As a result, I’m now looking for my full-time MBA job.

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I felt hopeless when looking at the job postings on the school career website. Ironically, that’s exactly where I found my old job, but for some reason I get the feeling that I won’t be that lucky twice. I’ve more or less decided to forego the apply-online method and drum up opportunities elsewhere.

I talk a lot about managing your career on this website because it’s often your primary source of income, so you want to make sure it delivers — financially and otherwise. I don’t think many twenty-somethings realize their potential, or think seriously about the direction they want their career to take. They don’t even think about what they want their average day to look like. Instead, they just seek out the best paying job they can manage and hope it progresses upward-ish.

Of all the things in your life, please take your job seriously. 

I’m a firm believer that finding a job in your twenties should be more about where you want to be in five years, rather than the immediate need you want it to fill right now.

Unfortunately, this will make it much harder to find one. I can speak from painful experience, since I’m haemorrhaging money so fast, the panic I feel when I look at my bank accounts is tempered only by the dull memory that I once earned a good salary and there’s hope of that happening again. Honestly, this blog is the only evidence I have that living above the poverty line was a real thing that happened to me once, since I spend at least 2/3rds of every month now in serious doubt that I will be able to afford my rent. The other 1/3rd of the month, when I have managed to afford rent, I worry incessantly if I will be able to afford both rent AND food. Living as a student is, on no uncertain terms, financially agonizing in a way I probably haven’t ever felt before. But I’m trying to keep my chin up.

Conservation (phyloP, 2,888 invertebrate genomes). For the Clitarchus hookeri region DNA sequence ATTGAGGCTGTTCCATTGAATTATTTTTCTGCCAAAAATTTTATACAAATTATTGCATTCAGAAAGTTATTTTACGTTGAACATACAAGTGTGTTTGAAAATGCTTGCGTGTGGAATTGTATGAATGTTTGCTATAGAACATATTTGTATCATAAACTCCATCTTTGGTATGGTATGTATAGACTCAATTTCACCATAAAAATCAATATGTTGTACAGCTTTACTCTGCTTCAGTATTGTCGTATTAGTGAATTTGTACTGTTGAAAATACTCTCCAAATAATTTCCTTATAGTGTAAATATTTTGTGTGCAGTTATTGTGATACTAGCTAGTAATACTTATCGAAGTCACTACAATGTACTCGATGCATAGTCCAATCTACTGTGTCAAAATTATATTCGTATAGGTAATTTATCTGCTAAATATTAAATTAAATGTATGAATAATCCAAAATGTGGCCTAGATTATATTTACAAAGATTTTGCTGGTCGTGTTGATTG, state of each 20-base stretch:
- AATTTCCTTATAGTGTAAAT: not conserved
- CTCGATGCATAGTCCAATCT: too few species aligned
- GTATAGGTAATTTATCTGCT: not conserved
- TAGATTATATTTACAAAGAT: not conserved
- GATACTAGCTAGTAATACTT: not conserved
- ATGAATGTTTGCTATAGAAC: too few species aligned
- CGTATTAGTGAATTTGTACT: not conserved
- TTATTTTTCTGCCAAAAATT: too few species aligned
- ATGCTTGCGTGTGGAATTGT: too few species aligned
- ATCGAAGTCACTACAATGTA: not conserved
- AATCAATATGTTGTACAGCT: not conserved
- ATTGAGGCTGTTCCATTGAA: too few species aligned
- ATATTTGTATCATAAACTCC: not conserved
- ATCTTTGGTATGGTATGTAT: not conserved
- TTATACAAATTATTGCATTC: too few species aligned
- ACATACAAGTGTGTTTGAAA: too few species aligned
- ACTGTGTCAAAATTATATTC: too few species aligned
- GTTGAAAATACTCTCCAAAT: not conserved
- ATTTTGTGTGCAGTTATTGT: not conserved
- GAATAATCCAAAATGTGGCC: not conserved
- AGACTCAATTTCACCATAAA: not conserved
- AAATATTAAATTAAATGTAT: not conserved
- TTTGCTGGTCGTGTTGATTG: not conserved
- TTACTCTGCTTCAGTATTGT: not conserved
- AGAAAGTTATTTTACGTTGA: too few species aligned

I feel I’m in a unique position with my almost-MBA: a blank slate. Even though I’ve already logged a couple of years of professional work experience on my resume, going back to school has reset the game. I can pursue management consulting or investment banking or marketing. I can work in the oil & gas industry or advertising or go back to academia. I can crunch numbers or write or do stakeholder & public relations.

When ever I feel overwhelmed by the number of choices I have, I remind myself to take a moment to be grateful for so much opportunity.

I know many of my peers are unemployed or underemployed or employed in a job they hate or don’t want or whatever. I have the chance to seek out something amazing unencumbered.

I’ve updated my resume to reflect my current program, new volunteer position, and a few other details, so I’m ready to start the job hunt. However, going forward there’s a few things I need to figure out first:

What do I want to do?

What am I good at?

Where would I like to work?

Who would I like to work for/with?

What kind of schedule/workload do I want?

Where do I want my career to lead and how quickly do I want to advance?

and of course:

How much do I deserve to be paid?

I’ll keep you posted over the next few months. Wish me luck!

Leaving Your Job? Do Your Research!